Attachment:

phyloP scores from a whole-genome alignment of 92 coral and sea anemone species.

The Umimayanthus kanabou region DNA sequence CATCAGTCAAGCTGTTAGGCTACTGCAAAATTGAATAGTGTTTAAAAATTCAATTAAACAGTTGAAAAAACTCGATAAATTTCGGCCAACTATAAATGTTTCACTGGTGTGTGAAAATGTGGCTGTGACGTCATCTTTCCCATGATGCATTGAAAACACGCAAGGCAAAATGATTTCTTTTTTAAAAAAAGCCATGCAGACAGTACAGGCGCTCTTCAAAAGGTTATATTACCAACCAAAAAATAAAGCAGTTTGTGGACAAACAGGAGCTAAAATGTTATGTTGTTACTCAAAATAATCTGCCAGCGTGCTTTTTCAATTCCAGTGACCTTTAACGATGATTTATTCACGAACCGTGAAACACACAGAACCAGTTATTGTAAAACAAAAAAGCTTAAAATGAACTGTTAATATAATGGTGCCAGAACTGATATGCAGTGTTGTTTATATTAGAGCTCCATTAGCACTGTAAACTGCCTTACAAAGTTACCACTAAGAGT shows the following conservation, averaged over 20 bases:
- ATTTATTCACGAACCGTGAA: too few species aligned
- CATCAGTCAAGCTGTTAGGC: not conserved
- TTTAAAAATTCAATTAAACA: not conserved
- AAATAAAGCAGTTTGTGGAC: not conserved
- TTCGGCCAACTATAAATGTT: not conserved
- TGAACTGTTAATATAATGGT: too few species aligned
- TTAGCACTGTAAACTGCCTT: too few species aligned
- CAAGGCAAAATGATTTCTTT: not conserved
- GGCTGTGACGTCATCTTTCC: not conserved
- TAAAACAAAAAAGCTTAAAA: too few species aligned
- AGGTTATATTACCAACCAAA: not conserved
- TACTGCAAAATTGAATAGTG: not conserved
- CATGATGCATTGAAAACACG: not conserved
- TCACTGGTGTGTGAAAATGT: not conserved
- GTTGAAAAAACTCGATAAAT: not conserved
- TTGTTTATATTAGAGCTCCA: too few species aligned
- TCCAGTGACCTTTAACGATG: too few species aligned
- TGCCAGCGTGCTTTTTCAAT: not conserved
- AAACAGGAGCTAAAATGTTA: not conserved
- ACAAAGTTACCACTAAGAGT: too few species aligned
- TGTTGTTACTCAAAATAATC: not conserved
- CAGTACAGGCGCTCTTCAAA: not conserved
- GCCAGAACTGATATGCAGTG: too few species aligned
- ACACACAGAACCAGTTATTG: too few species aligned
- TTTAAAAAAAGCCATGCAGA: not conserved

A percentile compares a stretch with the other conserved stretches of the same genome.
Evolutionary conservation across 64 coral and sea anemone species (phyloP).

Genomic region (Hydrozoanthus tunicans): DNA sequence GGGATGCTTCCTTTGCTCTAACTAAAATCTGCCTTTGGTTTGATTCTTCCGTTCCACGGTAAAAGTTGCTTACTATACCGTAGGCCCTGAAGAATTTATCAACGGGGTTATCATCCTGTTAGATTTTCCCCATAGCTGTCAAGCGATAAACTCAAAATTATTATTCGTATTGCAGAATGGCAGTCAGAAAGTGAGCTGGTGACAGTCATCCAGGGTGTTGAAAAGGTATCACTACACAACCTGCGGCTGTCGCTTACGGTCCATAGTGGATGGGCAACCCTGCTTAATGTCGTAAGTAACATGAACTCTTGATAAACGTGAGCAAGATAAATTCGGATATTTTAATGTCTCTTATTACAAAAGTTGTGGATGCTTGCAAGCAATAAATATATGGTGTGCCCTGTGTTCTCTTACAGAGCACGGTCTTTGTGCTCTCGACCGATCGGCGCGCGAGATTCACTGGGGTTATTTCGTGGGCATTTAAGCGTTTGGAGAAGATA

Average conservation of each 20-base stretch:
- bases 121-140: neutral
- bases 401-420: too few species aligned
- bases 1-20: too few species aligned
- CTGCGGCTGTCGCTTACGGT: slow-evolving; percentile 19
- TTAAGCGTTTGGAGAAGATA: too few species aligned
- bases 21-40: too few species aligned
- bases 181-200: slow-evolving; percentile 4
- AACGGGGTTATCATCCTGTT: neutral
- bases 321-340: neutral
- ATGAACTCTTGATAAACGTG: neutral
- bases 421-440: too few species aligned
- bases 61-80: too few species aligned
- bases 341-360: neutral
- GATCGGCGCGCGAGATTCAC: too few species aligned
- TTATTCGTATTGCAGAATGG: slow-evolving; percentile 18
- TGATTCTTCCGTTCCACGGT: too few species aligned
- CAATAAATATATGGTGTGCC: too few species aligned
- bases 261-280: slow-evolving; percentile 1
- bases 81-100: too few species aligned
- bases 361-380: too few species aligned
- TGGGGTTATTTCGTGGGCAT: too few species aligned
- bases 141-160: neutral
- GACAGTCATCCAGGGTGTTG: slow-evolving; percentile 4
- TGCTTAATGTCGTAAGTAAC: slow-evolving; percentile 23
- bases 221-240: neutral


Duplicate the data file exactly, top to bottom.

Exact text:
phyloP scores from a whole-genome alignment of 92 coral and sea anemone species.

The Umimayanthus kanabou region DNA sequence CATCAGTCAAGCTGTTAGGCTACTGCAAAATTGAATAGTGTTTAAAAATTCAATTAAACAGTTGAAAAAACTCGATAAATTTCGGCCAACTATAAATGTTTCACTGGTGTGTGAAAATGTGGCTGTGACGTCATCTTTCCCATGATGCATTGAAAACACGCAAGGCAAAATGATTTCTTTTTTAAAAAAAGCCATGCAGACAGTACAGGCGCTCTTCAAAAGGTTATATTACCAACCAAAAAATAAAGCAGTTTGTGGACAAACAGGAGCTAAAATGTTATGTTGTTACTCAAAATAATCTGCCAGCGTGCTTTTTCAATTCCAGTGACCTTTAACGATGATTTATTCACGAACCGTGAAACACACAGAACCAGTTATTGTAAAACAAAAAAGCTTAAAATGAACTGTTAATATAATGGTGCCAGAACTGATATGCAGTGTTGTTTATATTAGAGCTCCATTAGCACTGTAAACTGCCTTACAAAGTTACCACTAAGAGT shows the following conservation, averaged over 20 bases:
- ATTTATTCACGAACCGTGAA: too few species aligned
- CATCAGTCAAGCTGTTAGGC: not conserved
- TTTAAAAATTCAATTAAACA: not conserved
- AAATAAAGCAGTTTGTGGAC: not conserved
- TTCGGCCAACTATAAATGTT: not conserved
- TGAACTGTTAATATAATGGT: too few species aligned
- TTAGCACTGTAAACTGCCTT: too few species aligned
- CAAGGCAAAATGATTTCTTT: not conserved
- GGCTGTGACGTCATCTTTCC: not conserved
- TAAAACAAAAAAGCTTAAAA: too few species aligned
- AGGTTATATTACCAACCAAA: not conserved
- TACTGCAAAATTGAATAGTG: not conserved
- CATGATGCATTGAAAACACG: not conserved
- TCACTGGTGTGTGAAAATGT: not conserved
- GTTGAAAAAACTCGATAAAT: not conserved
- TTGTTTATATTAGAGCTCCA: too few species aligned
- TCCAGTGACCTTTAACGATG: too few species aligned
- TGCCAGCGTGCTTTTTCAAT: not conserved
- AAACAGGAGCTAAAATGTTA: not conserved
- ACAAAGTTACCACTAAGAGT: too few species aligned
- TGTTGTTACTCAAAATAATC: not conserved
- CAGTACAGGCGCTCTTCAAA: not conserved
- GCCAGAACTGATATGCAGTG: too few species aligned
- ACACACAGAACCAGTTATTG: too few species aligned
- TTTAAAAAAAGCCATGCAGA: not conserved

A percentile compares a stretch with the other conserved stretches of the same genome.
Evolutionary conservation across 64 coral and sea anemone species (phyloP).

Genomic region (Hydrozoanthus tunicans): DNA sequence GGGATGCTTCCTTTGCTCTAACTAAAATCTGCCTTTGGTTTGATTCTTCCGTTCCACGGTAAAAGTTGCTTACTATACCGTAGGCCCTGAAGAATTTATCAACGGGGTTATCATCCTGTTAGATTTTCCCCATAGCTGTCAAGCGATAAACTCAAAATTATTATTCGTATTGCAGAATGGCAGTCAGAAAGTGAGCTGGTGACAGTCATCCAGGGTGTTGAAAAGGTATCACTACACAACCTGCGGCTGTCGCTTACGGTCCATAGTGGATGGGCAACCCTGCTTAATGTCGTAAGTAACATGAACTCTTGATAAACGTGAGCAAGATAAATTCGGATATTTTAATGTCTCTTATTACAAAAGTTGTGGATGCTTGCAAGCAATAAATATATGGTGTGCCCTGTGTTCTCTTACAGAGCACGGTCTTTGTGCTCTCGACCGATCGGCGCGCGAGATTCACTGGGGTTATTTCGTGGGCATTTAAGCGTTTGGAGAAGATA

Average conservation of each 20-base stretch:
- bases 121-140: neutral
- bases 401-420: too few species aligned
- bases 1-20: too few species aligned
- CTGCGGCTGTCGCTTACGGT: slow-evolving; percentile 19
- TTAAGCGTTTGGAGAAGATA: too few species aligned
- bases 21-40: too few species aligned
- bases 181-200: slow-evolving; percentile 4
- AACGGGGTTATCATCCTGTT: neutral
- bases 321-340: neutral
- ATGAACTCTTGATAAACGTG: neutral
- bases 421-440: too few species aligned
- bases 61-80: too few species aligned
- bases 341-360: neutral
- GATCGGCGCGCGAGATTCAC: too few species aligned
- TTATTCGTATTGCAGAATGG: slow-evolving; percentile 18
- TGATTCTTCCGTTCCACGGT: too few species aligned
- CAATAAATATATGGTGTGCC: too few species aligned
- bases 261-280: slow-evolving; percentile 1
- bases 81-100: too few species aligned
- bases 361-380: too few species aligned
- TGGGGTTATTTCGTGGGCAT: too few species aligned
- bases 141-160: neutral
- GACAGTCATCCAGGGTGTTG: slow-evolving; percentile 4
- TGCTTAATGTCGTAAGTAAC: slow-evolving; percentile 23
- bases 221-240: neutral